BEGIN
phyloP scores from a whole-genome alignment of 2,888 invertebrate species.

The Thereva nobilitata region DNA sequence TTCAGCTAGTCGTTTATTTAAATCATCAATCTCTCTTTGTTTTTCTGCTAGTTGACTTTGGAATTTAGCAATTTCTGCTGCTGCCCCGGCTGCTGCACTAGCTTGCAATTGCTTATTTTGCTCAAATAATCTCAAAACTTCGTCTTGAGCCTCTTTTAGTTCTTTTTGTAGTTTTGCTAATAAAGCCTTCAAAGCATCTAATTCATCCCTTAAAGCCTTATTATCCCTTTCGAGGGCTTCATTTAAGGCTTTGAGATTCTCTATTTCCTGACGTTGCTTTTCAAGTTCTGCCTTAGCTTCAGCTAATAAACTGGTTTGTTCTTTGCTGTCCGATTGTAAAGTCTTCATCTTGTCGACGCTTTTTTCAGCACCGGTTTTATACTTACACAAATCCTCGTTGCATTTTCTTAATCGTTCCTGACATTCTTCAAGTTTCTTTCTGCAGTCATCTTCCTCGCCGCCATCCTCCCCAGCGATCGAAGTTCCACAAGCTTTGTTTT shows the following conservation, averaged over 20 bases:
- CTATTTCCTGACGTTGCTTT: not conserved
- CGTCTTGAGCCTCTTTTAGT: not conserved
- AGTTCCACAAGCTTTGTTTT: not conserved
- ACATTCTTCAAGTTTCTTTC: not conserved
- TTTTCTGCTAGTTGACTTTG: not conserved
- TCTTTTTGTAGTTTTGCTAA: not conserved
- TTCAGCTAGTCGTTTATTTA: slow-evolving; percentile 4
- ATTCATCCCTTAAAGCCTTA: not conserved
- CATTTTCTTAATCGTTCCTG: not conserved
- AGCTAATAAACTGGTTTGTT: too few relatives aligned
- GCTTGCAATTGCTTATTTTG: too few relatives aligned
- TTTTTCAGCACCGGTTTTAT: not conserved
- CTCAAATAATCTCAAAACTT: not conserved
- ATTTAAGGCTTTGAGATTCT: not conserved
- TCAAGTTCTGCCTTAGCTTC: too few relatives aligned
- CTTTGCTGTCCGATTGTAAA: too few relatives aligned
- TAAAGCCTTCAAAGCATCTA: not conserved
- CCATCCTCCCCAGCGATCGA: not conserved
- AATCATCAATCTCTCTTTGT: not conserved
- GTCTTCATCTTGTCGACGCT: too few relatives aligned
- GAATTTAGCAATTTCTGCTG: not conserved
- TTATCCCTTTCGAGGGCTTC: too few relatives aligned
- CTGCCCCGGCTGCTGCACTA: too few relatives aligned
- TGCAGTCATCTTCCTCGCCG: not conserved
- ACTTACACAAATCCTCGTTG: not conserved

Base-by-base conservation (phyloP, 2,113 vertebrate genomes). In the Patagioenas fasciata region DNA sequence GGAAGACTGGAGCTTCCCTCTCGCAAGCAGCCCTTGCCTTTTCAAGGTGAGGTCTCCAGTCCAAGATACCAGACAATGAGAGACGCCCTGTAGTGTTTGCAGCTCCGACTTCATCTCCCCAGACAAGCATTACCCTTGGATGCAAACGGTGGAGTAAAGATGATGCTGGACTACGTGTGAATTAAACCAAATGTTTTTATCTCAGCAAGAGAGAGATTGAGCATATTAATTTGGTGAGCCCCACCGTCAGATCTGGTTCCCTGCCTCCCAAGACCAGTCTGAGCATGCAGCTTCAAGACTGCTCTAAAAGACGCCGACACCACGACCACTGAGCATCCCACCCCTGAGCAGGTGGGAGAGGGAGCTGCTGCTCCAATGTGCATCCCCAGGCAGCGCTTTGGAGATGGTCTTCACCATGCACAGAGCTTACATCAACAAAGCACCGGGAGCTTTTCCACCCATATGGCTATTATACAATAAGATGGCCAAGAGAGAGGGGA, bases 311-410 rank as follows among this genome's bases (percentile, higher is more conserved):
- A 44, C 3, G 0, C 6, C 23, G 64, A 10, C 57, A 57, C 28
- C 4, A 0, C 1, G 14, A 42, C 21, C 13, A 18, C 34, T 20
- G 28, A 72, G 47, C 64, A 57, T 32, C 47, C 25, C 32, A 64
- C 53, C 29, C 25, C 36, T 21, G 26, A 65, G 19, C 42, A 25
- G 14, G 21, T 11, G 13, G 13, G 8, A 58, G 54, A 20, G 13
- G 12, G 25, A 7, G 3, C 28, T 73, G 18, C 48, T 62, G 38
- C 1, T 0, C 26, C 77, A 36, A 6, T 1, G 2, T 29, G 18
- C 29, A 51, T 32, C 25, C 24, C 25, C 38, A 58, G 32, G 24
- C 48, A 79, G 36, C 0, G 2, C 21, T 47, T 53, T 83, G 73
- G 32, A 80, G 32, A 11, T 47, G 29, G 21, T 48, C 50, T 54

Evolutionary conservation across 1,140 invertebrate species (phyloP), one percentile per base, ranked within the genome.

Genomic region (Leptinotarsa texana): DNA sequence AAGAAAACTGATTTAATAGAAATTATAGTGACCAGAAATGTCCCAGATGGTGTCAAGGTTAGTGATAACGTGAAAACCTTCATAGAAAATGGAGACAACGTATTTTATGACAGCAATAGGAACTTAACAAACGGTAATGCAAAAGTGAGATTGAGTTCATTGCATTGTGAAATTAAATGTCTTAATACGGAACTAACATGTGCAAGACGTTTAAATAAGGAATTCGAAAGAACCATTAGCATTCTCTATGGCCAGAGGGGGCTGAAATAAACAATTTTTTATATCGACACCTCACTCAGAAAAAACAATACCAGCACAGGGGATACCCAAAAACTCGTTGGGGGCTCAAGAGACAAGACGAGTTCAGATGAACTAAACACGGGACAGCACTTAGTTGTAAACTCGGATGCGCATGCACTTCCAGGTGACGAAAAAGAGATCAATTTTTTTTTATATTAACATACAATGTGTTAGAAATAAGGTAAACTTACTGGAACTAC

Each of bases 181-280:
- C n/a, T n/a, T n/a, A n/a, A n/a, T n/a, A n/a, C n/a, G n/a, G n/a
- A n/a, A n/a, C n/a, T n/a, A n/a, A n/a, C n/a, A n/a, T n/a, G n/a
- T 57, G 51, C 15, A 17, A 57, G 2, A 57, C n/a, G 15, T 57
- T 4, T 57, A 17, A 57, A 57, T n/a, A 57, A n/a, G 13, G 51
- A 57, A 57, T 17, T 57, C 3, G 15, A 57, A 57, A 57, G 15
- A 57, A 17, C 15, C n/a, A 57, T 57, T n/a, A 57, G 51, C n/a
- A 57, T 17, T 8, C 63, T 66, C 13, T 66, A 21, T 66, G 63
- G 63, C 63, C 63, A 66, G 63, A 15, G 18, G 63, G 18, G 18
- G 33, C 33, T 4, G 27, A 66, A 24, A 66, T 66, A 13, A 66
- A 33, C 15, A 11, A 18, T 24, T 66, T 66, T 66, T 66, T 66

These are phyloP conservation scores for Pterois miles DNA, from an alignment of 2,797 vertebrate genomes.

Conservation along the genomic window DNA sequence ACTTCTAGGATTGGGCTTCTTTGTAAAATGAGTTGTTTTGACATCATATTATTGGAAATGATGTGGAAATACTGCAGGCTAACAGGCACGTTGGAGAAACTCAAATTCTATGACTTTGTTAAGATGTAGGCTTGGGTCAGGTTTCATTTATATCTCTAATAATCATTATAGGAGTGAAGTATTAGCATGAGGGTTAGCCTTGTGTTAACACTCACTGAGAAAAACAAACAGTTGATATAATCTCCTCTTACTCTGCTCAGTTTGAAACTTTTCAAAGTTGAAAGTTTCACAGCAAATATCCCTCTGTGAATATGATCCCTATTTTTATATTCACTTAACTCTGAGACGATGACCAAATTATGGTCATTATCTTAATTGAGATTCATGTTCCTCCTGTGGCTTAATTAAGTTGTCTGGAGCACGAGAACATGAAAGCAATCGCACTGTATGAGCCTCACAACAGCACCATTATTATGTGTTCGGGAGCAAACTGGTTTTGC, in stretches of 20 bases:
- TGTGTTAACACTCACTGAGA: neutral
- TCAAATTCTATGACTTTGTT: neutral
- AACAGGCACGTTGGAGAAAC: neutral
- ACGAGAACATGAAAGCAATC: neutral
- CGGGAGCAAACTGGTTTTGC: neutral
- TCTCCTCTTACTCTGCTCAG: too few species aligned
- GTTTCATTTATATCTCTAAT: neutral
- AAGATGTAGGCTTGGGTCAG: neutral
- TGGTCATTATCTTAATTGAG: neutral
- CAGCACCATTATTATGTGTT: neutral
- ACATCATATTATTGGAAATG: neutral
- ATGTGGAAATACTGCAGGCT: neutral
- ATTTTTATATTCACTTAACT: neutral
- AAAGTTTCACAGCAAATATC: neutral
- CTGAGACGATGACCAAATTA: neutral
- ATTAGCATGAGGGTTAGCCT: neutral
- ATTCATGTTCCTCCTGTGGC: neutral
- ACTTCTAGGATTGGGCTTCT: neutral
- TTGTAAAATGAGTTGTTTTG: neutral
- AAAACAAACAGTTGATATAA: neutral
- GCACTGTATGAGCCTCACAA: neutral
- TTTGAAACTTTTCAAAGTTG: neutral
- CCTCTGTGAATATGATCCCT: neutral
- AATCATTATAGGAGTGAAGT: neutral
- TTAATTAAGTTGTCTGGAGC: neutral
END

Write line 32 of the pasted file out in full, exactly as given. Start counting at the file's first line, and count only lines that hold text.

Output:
- C 53, C 29, C 25, C 36, T 21, G 26, A 65, G 19, C 42, A 25